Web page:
If you are a C# developer there are a ton of jobs available right now and the pay is pretty good.  Ruby on Rails has really brought Ruby up this list as well, Rails is Ruby’s killer application and the talk about Ruby on Rails has made Ruby a popular kid.

Just like Cobol, there will always be jobs for C++ and PHP developers and companies aren’t rushing out and converting code from what works to what is popular.  I do so languages like Ruby and C# and the likes of Erlang going higher just because of the buzz around them and how we want to do what the cool kids are doing. 

Sure, companies aren’t going to jump to Ruby if PHP is accomplishing what they want.  Esther says it well:

In business and managerial terms, however, the choice of a programming language is a much larger issue. A corporate standard language (or at least set of languages) ensures that the entire staff can read any in-house code, if not adequately maintain it. Predictability is a good thing, even if it’s boring, though I’ve seen some mighty strange internal standards. In the mid 1980s, Ramada Inns let developers work on PCs in only Assembly language and interpreted BASIC, which meant that otherwise trivial apps were written in Assembly because none of the developers could stand BASIC. Turbo Pascal was smuggled in like booze at the office potluck.

The only options a developer has is to either be happy with the tools their employer uses or jump ship and go somewhere that uses the cool stuff.  Take a look at Monster, CareerBuilder or other job site and do a search for C# and then for C.  I bet you will find a 100:1 of C# over C openings.  The tools will do the job you need but it really boils down to what is popular to satisfy the developer’s desire.

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Dilbert goes Agile

I found this yesterday and thought others might find it amusing.


I think Scott has summed up the too often the approach to Agile.

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Grab Some Free TechSmith Tools

I use SnagIt from Techsmith on a regular basis for creating screen shots for some of the posts I publish here as well as for some writing on do for InfoQ or even some training work I perform.  I came across some free versions of both SnagIt and Camtasia Studio (screen casting tool). 

These tools are not the latest versions but appear to be eligible as upgrades to the latest versions.

You can download and get a license for Snagit here and for Camtasia Studio here.   Enjoy, both are great tools.

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When Installing Visual Studio 2008, Uninstall Everything First and Backup

Scott Guthrie has a nice post about what to uninstall BEFORE installing the RTM version of Visual Studio 2008.    Possible components are:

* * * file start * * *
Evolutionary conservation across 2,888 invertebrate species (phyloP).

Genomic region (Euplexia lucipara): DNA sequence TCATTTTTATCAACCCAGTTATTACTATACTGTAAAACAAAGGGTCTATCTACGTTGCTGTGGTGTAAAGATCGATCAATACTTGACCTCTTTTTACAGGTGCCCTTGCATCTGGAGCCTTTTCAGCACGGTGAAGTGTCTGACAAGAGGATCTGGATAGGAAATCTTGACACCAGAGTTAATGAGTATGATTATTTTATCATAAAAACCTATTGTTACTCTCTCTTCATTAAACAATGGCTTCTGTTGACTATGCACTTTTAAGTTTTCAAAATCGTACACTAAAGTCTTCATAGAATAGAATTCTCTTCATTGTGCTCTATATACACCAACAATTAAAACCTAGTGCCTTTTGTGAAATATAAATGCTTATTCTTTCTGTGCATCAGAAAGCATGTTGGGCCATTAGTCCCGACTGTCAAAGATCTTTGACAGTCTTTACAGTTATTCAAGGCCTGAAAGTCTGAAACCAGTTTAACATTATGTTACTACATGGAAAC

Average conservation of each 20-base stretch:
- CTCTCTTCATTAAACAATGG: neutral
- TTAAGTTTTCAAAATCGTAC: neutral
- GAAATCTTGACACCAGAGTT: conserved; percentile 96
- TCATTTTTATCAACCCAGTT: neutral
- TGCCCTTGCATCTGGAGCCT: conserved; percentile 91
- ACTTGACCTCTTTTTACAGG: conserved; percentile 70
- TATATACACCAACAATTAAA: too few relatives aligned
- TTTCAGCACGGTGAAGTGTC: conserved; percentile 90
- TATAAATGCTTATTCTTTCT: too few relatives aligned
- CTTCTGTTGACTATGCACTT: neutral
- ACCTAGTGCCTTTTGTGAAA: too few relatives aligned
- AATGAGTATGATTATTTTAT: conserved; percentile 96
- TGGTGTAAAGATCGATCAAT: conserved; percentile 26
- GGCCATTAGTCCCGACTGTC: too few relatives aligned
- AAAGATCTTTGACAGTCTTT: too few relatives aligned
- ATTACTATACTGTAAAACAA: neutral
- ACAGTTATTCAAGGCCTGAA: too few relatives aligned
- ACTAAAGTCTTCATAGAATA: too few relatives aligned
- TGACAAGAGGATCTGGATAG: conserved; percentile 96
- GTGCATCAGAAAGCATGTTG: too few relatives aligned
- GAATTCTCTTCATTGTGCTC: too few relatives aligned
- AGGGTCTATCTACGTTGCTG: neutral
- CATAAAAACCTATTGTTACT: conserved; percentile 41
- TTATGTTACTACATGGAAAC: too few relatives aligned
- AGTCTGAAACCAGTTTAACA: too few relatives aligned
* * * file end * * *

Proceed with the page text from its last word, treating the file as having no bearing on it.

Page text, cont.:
• Remove “MSDN Library for Visual Studio 2008 Beta”
  • Remove “Microsoft SQL Server Compact Edition 3.5”
  • Remove “Microsoft SQL Server Compact Edition 3.5 Design Tools”
  • Remove “Microsoft SQL Server Compact Edition 3.5 for Devices”
  • Remove “Microsoft Visual Studio Performance Collection Tools”
  • Remove “Windows Mobile 5.0 SDK R2 for Pocket PC”
  • Remove “Windows Mobile 5.0 SDK R2 for Smartphone”
  • Remove “Crystal Reports 2007”
  • Remove “Visual Studio Asset System”
  • Remove “Microsoft Visual Studio Web Authoring Component / Microsoft Web Designer Tools”
  • Remove “Microsoft Visual Studio 2005 Tools for the 2007 Microsoft Office System Runtime”
  • Remove “Microsoft Visual Studio 2005 Tools for the 2007 Microsoft Office System Runtime Language Pack” (non-English editions only)
  • Remove “Microsoft Visual Studio Tools for Office Runtime 3.0”
  • Remove “Microsoft Document Explorer”
  • Remove “Microsoft Document Explorer 2005 Language Pack” (non-English editions only)
  • Remove “Microsoft Device Emulator 3.0”
  • Remove “Microsoft .NET Compact Framework 3.5”
  • Remove “Microsoft .NET Compact Framework 2.0 SP1”
  • Remove “.NET Framework 2.0 SDK”
  • Remove “Microsoft Visual Studio Codename Orcas Remote Debugger”
  • Remove “Microsoft Visual Studio 64bit Prerequisites Beta” (64-bit platforms only)
  • Remove “Microsoft .NET Framework 3.5”

It’s important to backup any changes to the settings you made to your development environment, such as fonts, colors, etc.    This is done through the Tools menu and select Import/Export Settings.

It’s also a good idea to backup your entire system.  I don’t see this kind of advice enough but I back up using Acronis TrueImage and get a good copy of my system out to my external USB drive, just in case either uninstalling does not work or the new install fails or maybe I uninstalled too much.